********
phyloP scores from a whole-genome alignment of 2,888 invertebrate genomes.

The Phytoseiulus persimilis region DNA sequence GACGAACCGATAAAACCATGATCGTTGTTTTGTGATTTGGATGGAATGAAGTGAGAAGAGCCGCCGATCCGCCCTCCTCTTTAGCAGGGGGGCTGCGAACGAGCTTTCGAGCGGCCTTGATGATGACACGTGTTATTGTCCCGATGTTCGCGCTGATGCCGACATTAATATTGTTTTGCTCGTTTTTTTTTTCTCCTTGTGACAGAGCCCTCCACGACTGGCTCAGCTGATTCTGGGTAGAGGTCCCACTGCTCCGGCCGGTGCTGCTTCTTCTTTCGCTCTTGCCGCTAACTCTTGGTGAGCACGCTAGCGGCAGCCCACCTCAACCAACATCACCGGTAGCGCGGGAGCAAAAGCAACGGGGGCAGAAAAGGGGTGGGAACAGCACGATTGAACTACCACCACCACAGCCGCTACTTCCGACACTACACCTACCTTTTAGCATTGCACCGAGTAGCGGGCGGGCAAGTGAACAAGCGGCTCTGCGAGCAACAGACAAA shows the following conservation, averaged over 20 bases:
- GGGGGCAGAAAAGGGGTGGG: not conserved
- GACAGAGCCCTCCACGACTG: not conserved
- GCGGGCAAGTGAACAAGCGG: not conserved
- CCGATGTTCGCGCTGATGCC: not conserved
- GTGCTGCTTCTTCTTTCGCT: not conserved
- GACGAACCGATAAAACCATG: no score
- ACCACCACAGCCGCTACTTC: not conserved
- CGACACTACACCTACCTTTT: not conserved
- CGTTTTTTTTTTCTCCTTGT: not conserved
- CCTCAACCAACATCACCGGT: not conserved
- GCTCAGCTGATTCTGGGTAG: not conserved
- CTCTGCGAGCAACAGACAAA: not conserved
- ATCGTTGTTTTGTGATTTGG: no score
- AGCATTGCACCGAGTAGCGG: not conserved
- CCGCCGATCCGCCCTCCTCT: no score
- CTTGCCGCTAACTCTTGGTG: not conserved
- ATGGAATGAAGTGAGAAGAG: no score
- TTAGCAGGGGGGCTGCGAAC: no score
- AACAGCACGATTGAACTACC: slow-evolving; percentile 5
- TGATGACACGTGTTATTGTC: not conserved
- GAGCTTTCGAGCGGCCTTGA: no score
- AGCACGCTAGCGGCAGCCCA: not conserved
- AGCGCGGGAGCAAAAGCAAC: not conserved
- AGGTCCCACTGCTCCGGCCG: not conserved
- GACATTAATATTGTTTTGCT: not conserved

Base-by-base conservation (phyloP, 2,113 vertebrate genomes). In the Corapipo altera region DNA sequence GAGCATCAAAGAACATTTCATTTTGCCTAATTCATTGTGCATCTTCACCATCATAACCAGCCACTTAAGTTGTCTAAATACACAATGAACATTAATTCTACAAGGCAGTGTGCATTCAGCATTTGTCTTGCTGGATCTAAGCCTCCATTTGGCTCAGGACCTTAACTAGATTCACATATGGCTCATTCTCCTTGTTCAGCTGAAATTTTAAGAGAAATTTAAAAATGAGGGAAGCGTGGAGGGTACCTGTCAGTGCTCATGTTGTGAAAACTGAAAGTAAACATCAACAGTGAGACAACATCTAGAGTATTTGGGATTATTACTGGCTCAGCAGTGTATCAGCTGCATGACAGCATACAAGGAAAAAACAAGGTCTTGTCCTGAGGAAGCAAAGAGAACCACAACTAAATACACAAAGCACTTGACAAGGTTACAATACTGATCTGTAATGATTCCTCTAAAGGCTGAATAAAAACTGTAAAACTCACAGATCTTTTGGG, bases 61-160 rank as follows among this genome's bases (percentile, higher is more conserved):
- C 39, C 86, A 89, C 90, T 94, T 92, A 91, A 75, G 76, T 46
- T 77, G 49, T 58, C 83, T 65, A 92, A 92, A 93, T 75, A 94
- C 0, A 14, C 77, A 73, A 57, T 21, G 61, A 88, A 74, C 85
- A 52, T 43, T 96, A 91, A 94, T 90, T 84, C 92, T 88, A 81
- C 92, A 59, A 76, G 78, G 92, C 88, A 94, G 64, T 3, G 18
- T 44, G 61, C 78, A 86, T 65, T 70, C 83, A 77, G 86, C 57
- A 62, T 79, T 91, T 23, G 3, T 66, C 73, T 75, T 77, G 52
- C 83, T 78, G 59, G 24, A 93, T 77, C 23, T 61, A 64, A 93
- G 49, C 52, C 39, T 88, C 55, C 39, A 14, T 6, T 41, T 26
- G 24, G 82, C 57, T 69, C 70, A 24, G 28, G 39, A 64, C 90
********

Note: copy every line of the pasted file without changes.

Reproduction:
phyloP scores from a whole-genome alignment of 2,888 invertebrate genomes.

The Phytoseiulus persimilis region DNA sequence GACGAACCGATAAAACCATGATCGTTGTTTTGTGATTTGGATGGAATGAAGTGAGAAGAGCCGCCGATCCGCCCTCCTCTTTAGCAGGGGGGCTGCGAACGAGCTTTCGAGCGGCCTTGATGATGACACGTGTTATTGTCCCGATGTTCGCGCTGATGCCGACATTAATATTGTTTTGCTCGTTTTTTTTTTCTCCTTGTGACAGAGCCCTCCACGACTGGCTCAGCTGATTCTGGGTAGAGGTCCCACTGCTCCGGCCGGTGCTGCTTCTTCTTTCGCTCTTGCCGCTAACTCTTGGTGAGCACGCTAGCGGCAGCCCACCTCAACCAACATCACCGGTAGCGCGGGAGCAAAAGCAACGGGGGCAGAAAAGGGGTGGGAACAGCACGATTGAACTACCACCACCACAGCCGCTACTTCCGACACTACACCTACCTTTTAGCATTGCACCGAGTAGCGGGCGGGCAAGTGAACAAGCGGCTCTGCGAGCAACAGACAAA shows the following conservation, averaged over 20 bases:
- GGGGGCAGAAAAGGGGTGGG: not conserved
- GACAGAGCCCTCCACGACTG: not conserved
- GCGGGCAAGTGAACAAGCGG: not conserved
- CCGATGTTCGCGCTGATGCC: not conserved
- GTGCTGCTTCTTCTTTCGCT: not conserved
- GACGAACCGATAAAACCATG: no score
- ACCACCACAGCCGCTACTTC: not conserved
- CGACACTACACCTACCTTTT: not conserved
- CGTTTTTTTTTTCTCCTTGT: not conserved
- CCTCAACCAACATCACCGGT: not conserved
- GCTCAGCTGATTCTGGGTAG: not conserved
- CTCTGCGAGCAACAGACAAA: not conserved
- ATCGTTGTTTTGTGATTTGG: no score
- AGCATTGCACCGAGTAGCGG: not conserved
- CCGCCGATCCGCCCTCCTCT: no score
- CTTGCCGCTAACTCTTGGTG: not conserved
- ATGGAATGAAGTGAGAAGAG: no score
- TTAGCAGGGGGGCTGCGAAC: no score
- AACAGCACGATTGAACTACC: slow-evolving; percentile 5
- TGATGACACGTGTTATTGTC: not conserved
- GAGCTTTCGAGCGGCCTTGA: no score
- AGCACGCTAGCGGCAGCCCA: not conserved
- AGCGCGGGAGCAAAAGCAAC: not conserved
- AGGTCCCACTGCTCCGGCCG: not conserved
- GACATTAATATTGTTTTGCT: not conserved

Base-by-base conservation (phyloP, 2,113 vertebrate genomes). In the Corapipo altera region DNA sequence GAGCATCAAAGAACATTTCATTTTGCCTAATTCATTGTGCATCTTCACCATCATAACCAGCCACTTAAGTTGTCTAAATACACAATGAACATTAATTCTACAAGGCAGTGTGCATTCAGCATTTGTCTTGCTGGATCTAAGCCTCCATTTGGCTCAGGACCTTAACTAGATTCACATATGGCTCATTCTCCTTGTTCAGCTGAAATTTTAAGAGAAATTTAAAAATGAGGGAAGCGTGGAGGGTACCTGTCAGTGCTCATGTTGTGAAAACTGAAAGTAAACATCAACAGTGAGACAACATCTAGAGTATTTGGGATTATTACTGGCTCAGCAGTGTATCAGCTGCATGACAGCATACAAGGAAAAAACAAGGTCTTGTCCTGAGGAAGCAAAGAGAACCACAACTAAATACACAAAGCACTTGACAAGGTTACAATACTGATCTGTAATGATTCCTCTAAAGGCTGAATAAAAACTGTAAAACTCACAGATCTTTTGGG, bases 61-160 rank as follows among this genome's bases (percentile, higher is more conserved):
- C 39, C 86, A 89, C 90, T 94, T 92, A 91, A 75, G 76, T 46
- T 77, G 49, T 58, C 83, T 65, A 92, A 92, A 93, T 75, A 94
- C 0, A 14, C 77, A 73, A 57, T 21, G 61, A 88, A 74, C 85
- A 52, T 43, T 96, A 91, A 94, T 90, T 84, C 92, T 88, A 81
- C 92, A 59, A 76, G 78, G 92, C 88, A 94, G 64, T 3, G 18
- T 44, G 61, C 78, A 86, T 65, T 70, C 83, A 77, G 86, C 57
- A 62, T 79, T 91, T 23, G 3, T 66, C 73, T 75, T 77, G 52
- C 83, T 78, G 59, G 24, A 93, T 77, C 23, T 61, A 64, A 93
- G 49, C 52, C 39, T 88, C 55, C 39, A 14, T 6, T 41, T 26
- G 24, G 82, C 57, T 69, C 70, A 24, G 28, G 39, A 64, C 90